In other situations, a titanium metal "cage" or bone cylinder may be screwed into your disc space. This is called an interbody fusion because it is between the "bodies" of the vertebral bones and is across the diseased disc space. This can be done from the front (anterior) or from the backside (posterior). An approach through the abdomen (anterior) may be done "laparoscopically" with several small incisions or "open" through a single incision. Your surgeon can discuss the advantages and disadvantages of both techniques as well as what has worked best in their own surgical experience.
Typically, these bone or metal "cages" or cylinders are packed with bone graft taken from either your pelvis (ileum) or tailbone (spinous processes and laminar bone). Bone graft serves as the source of bone cells to help initiate the fusion process at the surgery site. In some circumstances, cages may be used in conjunction with pedicle screws.
Other techniques involve placement of bone marrow or "graft" along the sides of your spine (with or without screws). This is called a "posterolateral" lumbar fusion and is another effective way to fuse a level of the lumbar spine. The source of the bone graft material in your pelvis (ileum) can remain painful for weeks or months following surgery but gets better in the majority of patients.
Lumbar Spinal Fusion Surgery: Risks and Recovery
The risks of lumbar spinal fusion surgery are similar to other spine operations and should be discussed at length with your surgeon.
Following surgery, you may be asked to wear a plastic brace or cloth corset for a period of time (weeks or months). Some surgeons do not use braces at all, and what your surgeon recommends will likely be based on what they have found to be most successful in their own practice.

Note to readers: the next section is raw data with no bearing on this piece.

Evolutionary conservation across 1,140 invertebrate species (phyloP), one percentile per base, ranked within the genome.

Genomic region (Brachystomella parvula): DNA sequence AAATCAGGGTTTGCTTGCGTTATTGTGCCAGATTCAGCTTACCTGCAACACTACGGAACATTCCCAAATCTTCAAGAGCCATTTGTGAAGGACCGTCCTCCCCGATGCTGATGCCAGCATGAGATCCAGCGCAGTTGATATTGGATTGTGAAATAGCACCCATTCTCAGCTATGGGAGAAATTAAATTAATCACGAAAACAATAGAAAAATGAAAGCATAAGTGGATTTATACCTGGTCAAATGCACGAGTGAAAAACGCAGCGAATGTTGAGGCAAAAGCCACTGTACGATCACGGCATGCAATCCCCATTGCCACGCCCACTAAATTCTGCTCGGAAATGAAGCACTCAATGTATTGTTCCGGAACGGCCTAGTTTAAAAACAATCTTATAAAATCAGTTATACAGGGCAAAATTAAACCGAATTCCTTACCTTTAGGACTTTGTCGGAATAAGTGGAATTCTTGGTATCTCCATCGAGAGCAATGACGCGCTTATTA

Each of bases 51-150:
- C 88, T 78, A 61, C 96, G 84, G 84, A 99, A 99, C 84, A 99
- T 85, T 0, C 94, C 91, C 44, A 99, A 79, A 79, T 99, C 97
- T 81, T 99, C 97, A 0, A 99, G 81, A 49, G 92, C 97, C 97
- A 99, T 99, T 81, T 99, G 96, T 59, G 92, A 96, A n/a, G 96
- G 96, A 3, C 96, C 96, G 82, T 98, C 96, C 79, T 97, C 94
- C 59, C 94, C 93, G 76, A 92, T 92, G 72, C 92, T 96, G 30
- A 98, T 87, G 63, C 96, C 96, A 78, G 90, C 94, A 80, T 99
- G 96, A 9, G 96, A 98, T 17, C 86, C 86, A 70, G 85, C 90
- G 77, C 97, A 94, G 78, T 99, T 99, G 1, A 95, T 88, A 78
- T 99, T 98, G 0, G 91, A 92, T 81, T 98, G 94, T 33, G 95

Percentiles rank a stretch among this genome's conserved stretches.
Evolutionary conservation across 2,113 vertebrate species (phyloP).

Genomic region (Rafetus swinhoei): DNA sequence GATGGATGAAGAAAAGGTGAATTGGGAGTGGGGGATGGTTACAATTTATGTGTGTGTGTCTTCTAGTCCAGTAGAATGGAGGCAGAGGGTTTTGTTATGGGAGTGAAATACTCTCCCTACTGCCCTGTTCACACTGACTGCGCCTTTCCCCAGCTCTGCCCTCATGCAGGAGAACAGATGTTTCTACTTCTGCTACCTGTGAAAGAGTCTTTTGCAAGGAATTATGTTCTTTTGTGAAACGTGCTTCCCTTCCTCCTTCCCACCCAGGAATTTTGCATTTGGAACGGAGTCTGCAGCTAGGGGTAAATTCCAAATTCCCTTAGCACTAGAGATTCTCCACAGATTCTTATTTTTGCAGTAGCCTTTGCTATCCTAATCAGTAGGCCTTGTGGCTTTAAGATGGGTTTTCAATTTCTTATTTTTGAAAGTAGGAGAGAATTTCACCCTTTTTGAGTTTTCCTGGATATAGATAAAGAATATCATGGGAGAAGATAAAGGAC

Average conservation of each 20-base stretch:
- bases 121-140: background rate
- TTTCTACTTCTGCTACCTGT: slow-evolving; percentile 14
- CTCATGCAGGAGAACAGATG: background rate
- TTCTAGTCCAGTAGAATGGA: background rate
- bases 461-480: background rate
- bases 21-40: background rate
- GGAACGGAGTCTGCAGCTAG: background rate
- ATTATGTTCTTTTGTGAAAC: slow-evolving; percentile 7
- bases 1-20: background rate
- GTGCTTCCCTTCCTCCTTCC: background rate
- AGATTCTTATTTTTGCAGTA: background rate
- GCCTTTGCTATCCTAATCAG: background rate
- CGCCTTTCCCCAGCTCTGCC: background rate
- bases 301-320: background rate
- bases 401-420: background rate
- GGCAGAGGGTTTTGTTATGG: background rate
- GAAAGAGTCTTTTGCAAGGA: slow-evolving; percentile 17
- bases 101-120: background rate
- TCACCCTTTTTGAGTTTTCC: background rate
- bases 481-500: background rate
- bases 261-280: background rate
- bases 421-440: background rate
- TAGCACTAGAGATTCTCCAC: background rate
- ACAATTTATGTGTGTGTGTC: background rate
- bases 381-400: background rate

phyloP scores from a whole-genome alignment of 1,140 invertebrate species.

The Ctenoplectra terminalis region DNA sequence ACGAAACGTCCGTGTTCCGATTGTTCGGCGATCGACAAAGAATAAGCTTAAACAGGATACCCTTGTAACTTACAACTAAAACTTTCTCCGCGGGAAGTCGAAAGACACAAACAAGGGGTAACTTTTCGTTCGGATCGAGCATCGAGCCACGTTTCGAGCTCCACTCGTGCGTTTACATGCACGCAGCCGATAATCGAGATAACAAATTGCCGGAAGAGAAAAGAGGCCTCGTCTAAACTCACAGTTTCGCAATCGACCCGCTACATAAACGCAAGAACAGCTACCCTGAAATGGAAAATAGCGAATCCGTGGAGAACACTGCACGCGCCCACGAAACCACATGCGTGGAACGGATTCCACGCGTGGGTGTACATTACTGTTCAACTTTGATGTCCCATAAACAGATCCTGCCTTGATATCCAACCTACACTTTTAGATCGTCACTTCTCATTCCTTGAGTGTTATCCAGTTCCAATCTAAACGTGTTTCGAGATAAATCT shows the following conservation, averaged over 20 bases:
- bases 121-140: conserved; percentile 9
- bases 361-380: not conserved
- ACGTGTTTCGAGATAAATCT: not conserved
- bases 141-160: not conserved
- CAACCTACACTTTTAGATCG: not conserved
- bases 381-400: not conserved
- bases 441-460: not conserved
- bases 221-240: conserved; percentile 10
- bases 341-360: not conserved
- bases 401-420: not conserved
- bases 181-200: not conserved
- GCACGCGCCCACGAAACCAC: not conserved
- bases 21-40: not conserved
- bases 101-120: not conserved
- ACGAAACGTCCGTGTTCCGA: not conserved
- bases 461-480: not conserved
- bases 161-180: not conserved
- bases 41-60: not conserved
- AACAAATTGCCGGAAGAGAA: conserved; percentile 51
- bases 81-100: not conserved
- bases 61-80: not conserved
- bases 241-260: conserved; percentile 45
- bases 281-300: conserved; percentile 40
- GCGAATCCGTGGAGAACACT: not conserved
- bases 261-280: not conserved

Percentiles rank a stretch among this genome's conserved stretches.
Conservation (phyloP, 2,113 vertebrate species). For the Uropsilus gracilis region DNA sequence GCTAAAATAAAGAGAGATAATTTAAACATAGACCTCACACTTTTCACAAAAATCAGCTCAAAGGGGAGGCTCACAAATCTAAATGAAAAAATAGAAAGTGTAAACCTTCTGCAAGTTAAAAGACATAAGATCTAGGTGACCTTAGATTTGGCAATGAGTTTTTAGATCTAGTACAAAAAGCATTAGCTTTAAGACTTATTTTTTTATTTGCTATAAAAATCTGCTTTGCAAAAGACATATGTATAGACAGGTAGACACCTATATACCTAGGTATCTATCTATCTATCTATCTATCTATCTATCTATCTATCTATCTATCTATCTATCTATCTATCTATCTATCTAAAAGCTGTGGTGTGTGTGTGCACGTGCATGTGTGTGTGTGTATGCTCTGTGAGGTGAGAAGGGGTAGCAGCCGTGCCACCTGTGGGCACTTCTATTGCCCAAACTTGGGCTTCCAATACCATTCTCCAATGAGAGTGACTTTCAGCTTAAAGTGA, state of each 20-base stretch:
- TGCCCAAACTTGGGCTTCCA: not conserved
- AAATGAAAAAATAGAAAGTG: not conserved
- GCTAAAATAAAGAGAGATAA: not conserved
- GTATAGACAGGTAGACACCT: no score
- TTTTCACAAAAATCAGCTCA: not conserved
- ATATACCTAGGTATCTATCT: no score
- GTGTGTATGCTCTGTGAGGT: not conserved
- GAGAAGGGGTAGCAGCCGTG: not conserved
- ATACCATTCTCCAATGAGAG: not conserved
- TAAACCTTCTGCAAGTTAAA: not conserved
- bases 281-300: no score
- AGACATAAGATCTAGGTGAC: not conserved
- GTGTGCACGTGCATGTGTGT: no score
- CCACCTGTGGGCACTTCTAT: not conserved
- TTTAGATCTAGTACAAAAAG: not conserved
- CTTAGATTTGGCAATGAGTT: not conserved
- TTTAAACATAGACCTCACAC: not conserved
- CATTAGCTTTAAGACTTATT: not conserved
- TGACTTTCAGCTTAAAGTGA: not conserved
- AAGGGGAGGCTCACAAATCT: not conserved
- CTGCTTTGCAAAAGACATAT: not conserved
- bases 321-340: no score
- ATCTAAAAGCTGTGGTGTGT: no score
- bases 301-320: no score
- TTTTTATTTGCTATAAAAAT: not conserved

The process of healing a fusion can take many months or well over a year to be complete. For these reasons, it is important to realize before surgery that positive results will be slow to realize and patience following your surgery will be necessary. A fusion is not a quick fix; rather, it is a commitment of patient and surgeon to a long process of improving your back and leg pain. Total or 100% cures are rare. Realistically, patients can expect a dramatic and lasting improvement in their back and leg pain. Though many patients are worried about a lumbar fusion taking away their ability to bend and twist, the majority of patients eventually regain the ability to bend in all directions. This mobility can allow for a return to work and many enjoyable recreational activities.
The success rates of lumbar fusion can be lower in patients who smoke, are overweight, have diabetes or other significant medical illnesses, have osteoporosis, or who have had radiation treatments that included the lower back. Good nutrition and slowly increasing activity (as recommended by your physician) in the recovery period can help achieve success.
In the future, lumbar disc or joint replacement may be an answer to the debilitating back and leg pain associated with lumbar spinal problems. Current surgical techniques allow for a variety of approaches to the lumbar spine and an increasingly safe and effective means of achieving bone fusion. The goal: improve your back and leg pain.